My father just turned 50.
For my mother’s 50th, I flew home and surprised both her and my sister. The girls’ birthdays are always a big deal, as Mom and Kar are December 9th, and I’m December 12th. It’s a week of insanity as we all celebrate The Aging of the Women together.
My father’s birthday is almost always a bit more low-key. The strong, silent type, my father is content to watch the madness His Girls cultivate from the safe haven of his armchair. Every now and then, someone will cross a line and he’ll be invoked to bark out, “GIRLS! Listen to your mother!” But for the most part, you can rely on my father to chuckle quietly to himself while intently watching fishing shows.
He had no idea I was coming.
Being engaged and far away from my family has been a bit hard, and not just because Mom reminds me every time that we talk that all she wants to do is watch me twirl around in my wedding dress and hug me. The reason I love James so deeply is because he and I share what I see to be the key lasting ingredient in my parents’ marriage: mutual respect and mutual admiration. They’re best friends, at the root of everything else. It’s the only foundation to build a marriage like that on.
James and I have that. I want my father to see it, so he knows his biggest little girl is going to be well taken care-of.
We arrived home Friday night, late, having had to drive after Amtrak botched our train reservations. James was unhappy. I was unhappy. Starving, exhausted and miserable, we pulled in to Kristin’s driveway. I marched up the sidewalk and hit the door with an open palm. “I’m coming in!” I yelled as I swung through into the kitchen. The door was left unlocked.
The doors at home, they’re always left unlocked. It made my weary heart sigh with relief.
Roughly 15 seconds later, I was holding my GodChild, who was not interested in going to bed. All the anger and frustration and stress that’s been so prevalent in my day to day these past couple months, simply melted. He touched my face and gave me a big smile.
But the real payoff hit the bank right around 4am, when I heard my father’s bedroom door open. We had dragged ourselves out to my parents’ house after Mom called to tell me that Dad was asleep (and then again to tell me that Grandma was getting impatient). There were hugs and stories and food all around, quietly, until it was time to finally surrender to sleep.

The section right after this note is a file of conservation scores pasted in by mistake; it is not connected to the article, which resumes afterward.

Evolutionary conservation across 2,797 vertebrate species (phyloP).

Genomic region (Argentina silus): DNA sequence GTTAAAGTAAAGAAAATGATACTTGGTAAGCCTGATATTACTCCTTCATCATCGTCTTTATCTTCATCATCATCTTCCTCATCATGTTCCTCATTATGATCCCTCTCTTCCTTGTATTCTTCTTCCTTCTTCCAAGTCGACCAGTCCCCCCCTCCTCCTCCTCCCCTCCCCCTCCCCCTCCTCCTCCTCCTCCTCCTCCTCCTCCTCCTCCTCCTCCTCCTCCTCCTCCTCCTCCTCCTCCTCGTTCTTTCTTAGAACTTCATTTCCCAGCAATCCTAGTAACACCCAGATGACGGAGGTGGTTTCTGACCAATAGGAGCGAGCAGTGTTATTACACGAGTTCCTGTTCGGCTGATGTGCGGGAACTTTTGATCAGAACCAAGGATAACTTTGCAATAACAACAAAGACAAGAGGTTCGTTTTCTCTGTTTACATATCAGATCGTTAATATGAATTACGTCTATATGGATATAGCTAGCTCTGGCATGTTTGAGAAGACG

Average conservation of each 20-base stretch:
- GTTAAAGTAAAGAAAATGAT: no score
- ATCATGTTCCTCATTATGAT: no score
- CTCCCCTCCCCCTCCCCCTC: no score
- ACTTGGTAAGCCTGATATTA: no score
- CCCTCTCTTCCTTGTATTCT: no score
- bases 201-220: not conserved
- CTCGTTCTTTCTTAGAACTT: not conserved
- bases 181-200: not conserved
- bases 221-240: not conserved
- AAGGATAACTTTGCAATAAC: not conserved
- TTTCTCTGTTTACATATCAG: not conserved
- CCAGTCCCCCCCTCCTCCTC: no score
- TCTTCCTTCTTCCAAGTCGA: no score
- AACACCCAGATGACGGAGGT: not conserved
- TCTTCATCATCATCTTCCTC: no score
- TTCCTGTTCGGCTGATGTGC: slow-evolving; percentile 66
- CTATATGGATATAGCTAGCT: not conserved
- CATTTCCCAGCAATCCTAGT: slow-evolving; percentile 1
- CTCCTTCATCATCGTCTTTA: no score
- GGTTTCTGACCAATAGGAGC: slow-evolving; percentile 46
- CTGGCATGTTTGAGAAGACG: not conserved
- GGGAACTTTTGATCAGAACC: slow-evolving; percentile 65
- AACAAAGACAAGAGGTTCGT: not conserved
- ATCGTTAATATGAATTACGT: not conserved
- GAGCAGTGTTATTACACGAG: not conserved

I didn’t even bother to set an alarm.
There are sounds so familiar to you that your body naturally reacts to them. Children laughing. A tea kettle crying. The oven timer chiming. Christmas bells. My father’s bedroom door opening in the morning is a sound like that. I didn’t need an alarm. I would wake up because I knew this routine by heart.
I heard him walk down the hall quietly, so as not to wake my mother, and the gentle click of the bathroom door. I jumped out of bed and crammed my feet into my slippers. I tiptoed across the hall, and gently rapped on the bathroom door.
My father opened it and stood there, backlit by a pool of light. I blinked. He blinked. He tilted his head to the side and blinked again. Was I really there?
He may have thought I was my sister, or even my mother. The freckles, the blue eyes and the same brown hair make us hard to discern from one another when you’re still so close to the cusp of sleep, and the darkness is still playing tricks on you.
“Happy birthday, Murph.”
He pulled me in to one of the biggest hugs I’ve ever been blessed to get. “This is the best birthday surprise, ever!” he managed to get out, in between squeezes.
And right there, in that moment, it all melted away. The arduous journey. The impossible stress. The overwhelming reality of life right now. There, in that moment, seeing how happy a simple homecoming made both my father and I… It was all worth it, every stressful step it took to get there. All the debts life had taken from me that week, repaid.
Dad went to work, and Kristin and the baby came to play. We all went to the Saranac Brewery in Utica to celebrate the achievement of a milestone and the engagement of James and I. We feasted on crab legs and told old stories and were all reminded how easy and natural it is to come back together as a family again.
The missing pieces of my heart, all found, gathered around a table to pay homage to the man who made it all possible.
Through the years, my father has taught me to work hard and play fair and maintain your values. Strength does not have to stomp to be felt. Voices don’t need to be raised to be heard. Sometimes all you need to get through is sheer stubborn resolve and the willingness to persevere on through, never giving less than your best. He is one of the strongest, noblest and most gentle people I’ve ever encountered, with a subtle and ironic sense of humor that I see more and more in myself and my sister every time the three of us come together.
He and my mother, they gave me the gift of knowing that it looks like to be a strong foundation for a family.
For the record, he is also a pretty impressive fisherman. And I can’t think of anyone who I’d rather celebrate having achieved 50 years of life than my extraordinary dad.
Dad, Kar, Mom, Kristin, Ryan, Myself, James, George
We never take photos together. Nevermind that James looks half-asleep and I did not bother to do my hair.